Carcinogenicity studies with the combination of acrivastine and pseudoephedrine have not been performed. Oral doses of acrivastine alone at levels up to 40 mg/kg/day (236 mg/m2/day or 10 times the recommended human daily dose) for 20 to 22 months in rats and up to 250 mg/kg/day (750 mg/m2/day or 32 times the recommended human daily dose) for 20 to 24 months in mice revealed no evidence of carcinogenic potential. No evidence of mutagenicity (with or without metabolic activation) was observed in the Ames Salmonella mutagenicity assay or in the L5178Y/tk+/- mouse lymphoma assay. In an in vitro cytogenetic study performed in cultured human lymphocytes, acrivastine induced structural chromosomal abnormalities in the absence of metabolic activation, but not in its presence. In an in vivo cytogenetic study in rats given single oral doses of acrivastine up to 1000 mg/kg (5900 mg/m2 or 249 times the recommended human daily dose) there were no structural chromosomal alterations.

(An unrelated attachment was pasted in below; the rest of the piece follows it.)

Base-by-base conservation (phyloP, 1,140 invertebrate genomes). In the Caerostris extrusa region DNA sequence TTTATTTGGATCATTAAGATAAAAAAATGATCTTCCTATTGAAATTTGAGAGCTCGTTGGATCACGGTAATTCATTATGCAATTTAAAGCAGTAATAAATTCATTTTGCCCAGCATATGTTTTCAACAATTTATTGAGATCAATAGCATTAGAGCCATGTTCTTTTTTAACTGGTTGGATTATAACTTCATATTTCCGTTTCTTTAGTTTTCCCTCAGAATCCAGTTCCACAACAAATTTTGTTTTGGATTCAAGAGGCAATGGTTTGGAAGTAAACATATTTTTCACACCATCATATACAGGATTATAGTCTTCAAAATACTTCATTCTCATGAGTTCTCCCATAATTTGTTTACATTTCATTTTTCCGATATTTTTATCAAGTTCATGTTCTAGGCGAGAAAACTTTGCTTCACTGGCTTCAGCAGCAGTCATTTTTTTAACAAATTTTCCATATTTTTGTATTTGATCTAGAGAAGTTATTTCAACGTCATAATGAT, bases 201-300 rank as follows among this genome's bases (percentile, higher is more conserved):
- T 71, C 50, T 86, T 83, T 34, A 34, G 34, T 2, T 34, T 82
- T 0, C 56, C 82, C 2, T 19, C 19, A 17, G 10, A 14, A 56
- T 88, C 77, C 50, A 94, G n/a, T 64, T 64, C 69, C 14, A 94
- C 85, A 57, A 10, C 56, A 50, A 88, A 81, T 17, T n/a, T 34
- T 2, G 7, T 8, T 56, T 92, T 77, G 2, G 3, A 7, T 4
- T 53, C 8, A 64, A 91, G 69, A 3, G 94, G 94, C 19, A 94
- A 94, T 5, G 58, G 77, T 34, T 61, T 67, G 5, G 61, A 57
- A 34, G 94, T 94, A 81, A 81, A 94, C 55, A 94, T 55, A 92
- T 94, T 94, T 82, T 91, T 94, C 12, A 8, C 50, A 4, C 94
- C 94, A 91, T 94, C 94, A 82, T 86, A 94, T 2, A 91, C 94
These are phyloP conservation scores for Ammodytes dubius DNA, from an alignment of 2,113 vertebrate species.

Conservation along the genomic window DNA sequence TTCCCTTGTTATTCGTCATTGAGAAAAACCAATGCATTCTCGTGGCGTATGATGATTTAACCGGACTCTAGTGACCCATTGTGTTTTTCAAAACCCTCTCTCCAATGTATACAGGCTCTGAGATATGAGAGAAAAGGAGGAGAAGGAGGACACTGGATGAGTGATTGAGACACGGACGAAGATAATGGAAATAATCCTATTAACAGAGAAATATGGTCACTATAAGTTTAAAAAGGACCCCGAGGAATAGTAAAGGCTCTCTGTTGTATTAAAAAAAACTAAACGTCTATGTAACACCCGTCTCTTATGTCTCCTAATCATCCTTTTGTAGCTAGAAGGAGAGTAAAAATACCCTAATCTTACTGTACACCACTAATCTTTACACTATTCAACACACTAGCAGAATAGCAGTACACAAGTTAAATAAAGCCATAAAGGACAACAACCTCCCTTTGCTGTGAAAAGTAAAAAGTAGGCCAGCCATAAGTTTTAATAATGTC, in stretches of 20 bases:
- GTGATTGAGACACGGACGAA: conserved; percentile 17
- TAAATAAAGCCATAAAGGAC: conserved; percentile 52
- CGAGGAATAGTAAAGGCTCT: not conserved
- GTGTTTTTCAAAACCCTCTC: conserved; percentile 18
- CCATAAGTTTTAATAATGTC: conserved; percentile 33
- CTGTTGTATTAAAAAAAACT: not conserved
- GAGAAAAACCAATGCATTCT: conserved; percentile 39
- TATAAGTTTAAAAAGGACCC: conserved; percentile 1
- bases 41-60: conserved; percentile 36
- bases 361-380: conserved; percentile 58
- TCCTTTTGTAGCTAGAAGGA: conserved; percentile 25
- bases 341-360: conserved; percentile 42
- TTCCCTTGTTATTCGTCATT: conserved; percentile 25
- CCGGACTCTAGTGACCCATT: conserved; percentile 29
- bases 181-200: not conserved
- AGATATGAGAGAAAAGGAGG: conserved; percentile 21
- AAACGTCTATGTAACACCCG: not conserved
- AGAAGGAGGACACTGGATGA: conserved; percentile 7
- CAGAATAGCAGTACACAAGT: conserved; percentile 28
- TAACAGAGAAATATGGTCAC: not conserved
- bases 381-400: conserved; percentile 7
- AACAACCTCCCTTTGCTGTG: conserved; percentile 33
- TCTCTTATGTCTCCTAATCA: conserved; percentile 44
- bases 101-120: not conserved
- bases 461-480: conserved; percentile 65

Reproduction-fertility studies in rats given acrivastine alone at levels up to 200 mg/kg/day (1180 mg/m2/day or 50 times the recommended human daily dose) had no effect on male or female fertility. Similarly, no effect on fertility was seen in male rats given acrivastine 20 mg/kg/day and pseudoephedrine 100 mg/kg/ day (118 and 590 mg/m2/day or 5 and 3 times the recommended human daily doses, respectively) or in female rats given acrivastine 4 mg/kg/day and pseudoephedrine 20 mg/kg/day (23.6 and 118 mg/m2/day or 1 and 0.7 times the recommended human daily doses, respectively).
Pregnancy Category BTeratogenic Effects
No evidence of teratogenicity was seen in rats and rabbits given acrivastine 1000 and 400 mg/kg/day, respectively (5900 and 4720 mg/m2/day or 249 and 200 times the recommended human daily dose). No evidence of teratogenicity was seen in rats given a combination of acrivastine 30 mg/kg/day and pseudoephedrine 150 mg/kg/day (177 and 885 mg/m2/day or 8 and 5 times the recommended human daily dose, respectively). Similarly, no evidence of teratogenicity was observed in rabbits given acrivastine 20 mg/kg/day and pseudoephedrine 100 mg/kg/day (236 and 1180 mg/m2/day or 10 and 7 times the recommended human daily doses, respectively). There are, however, no adequate and well-controlled studies in pregnant women. Because animal teratology studies are not always predictive of human responses, Semprex-D Capsules should be used during pregnancy only if the potential benefit justifies the potential risks to the fetus.